Le Cadeau Vineyard: A Rocky Situation
Tom and Deb Mortimer are transplants from Minnesota who acquired a never-before-cultivated 28-acre hillside
property on the southern tip of Parrett Mountain in the Dundee Hills near Newberg, Oregon in 1996. A 17-acre,
moderately high elevation (610’-725’) vineyard was developed and planted with a singular focus on growing
distinctive estate Le Cadeau Pinot Noir. Le Cadeau translates as “the gift” in French. The vineyard is known
as the rockiest vineyard in Oregon. It took a team of track-hoes, D-8 Cats, and tractors more than two years
just to clear the raw land. Tom, who is a Burgundy freak, feels the effort and cost was well worth it. The
advantage of planting Pinot Noir vines in this rocky volcanic soil is that this soil type promotes drainage,
regulates temperatures of the vines, and reduces vine vigor. The result is small fruit clusters with tiny berries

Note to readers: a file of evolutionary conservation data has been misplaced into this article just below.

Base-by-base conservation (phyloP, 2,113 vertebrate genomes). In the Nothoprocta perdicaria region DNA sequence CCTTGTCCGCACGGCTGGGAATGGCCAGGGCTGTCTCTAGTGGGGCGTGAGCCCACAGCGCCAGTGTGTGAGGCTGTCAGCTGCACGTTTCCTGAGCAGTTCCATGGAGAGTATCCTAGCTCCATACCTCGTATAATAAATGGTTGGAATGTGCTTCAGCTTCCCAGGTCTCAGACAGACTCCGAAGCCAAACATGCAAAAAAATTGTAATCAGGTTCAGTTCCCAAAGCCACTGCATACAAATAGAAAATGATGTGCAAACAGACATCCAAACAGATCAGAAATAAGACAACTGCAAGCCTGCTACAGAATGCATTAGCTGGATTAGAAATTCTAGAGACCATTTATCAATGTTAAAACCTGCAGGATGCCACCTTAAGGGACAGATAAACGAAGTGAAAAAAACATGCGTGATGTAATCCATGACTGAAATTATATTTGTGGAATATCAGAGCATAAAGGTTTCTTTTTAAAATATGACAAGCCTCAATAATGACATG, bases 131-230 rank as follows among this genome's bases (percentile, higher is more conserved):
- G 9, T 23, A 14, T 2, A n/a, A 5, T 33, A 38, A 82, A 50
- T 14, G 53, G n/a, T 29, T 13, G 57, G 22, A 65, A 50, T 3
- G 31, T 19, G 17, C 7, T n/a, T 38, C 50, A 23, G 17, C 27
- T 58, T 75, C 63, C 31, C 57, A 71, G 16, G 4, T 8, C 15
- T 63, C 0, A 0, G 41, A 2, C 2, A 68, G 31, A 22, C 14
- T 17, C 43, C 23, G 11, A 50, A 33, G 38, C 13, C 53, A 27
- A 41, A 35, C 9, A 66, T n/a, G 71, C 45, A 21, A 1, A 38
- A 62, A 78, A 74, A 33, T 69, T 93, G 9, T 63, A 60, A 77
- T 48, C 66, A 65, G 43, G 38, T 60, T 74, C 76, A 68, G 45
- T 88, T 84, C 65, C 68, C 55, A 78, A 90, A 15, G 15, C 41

that potentially can lead to rich, fragrant wines.
I visited the Mortimers at Le Cadeau Vineyard after the 2010 International Pinot Noir Celebration. They related
their story to me. The first 6 acres of Pinot Noir were planted in the spring of 1999: 1.75 acres each of
Pommard and Dijon 667 and 777, and .75 acres of Mariafeld, Pommard and 777, 113 and 115 in another east-facing
area of the property. This .75-acre site became a rootstock test site, planted with different clones on
various rootstocks. By 2000, viticulturist Buddy Beck, who had worked at Domaine Drouhin Oregon for many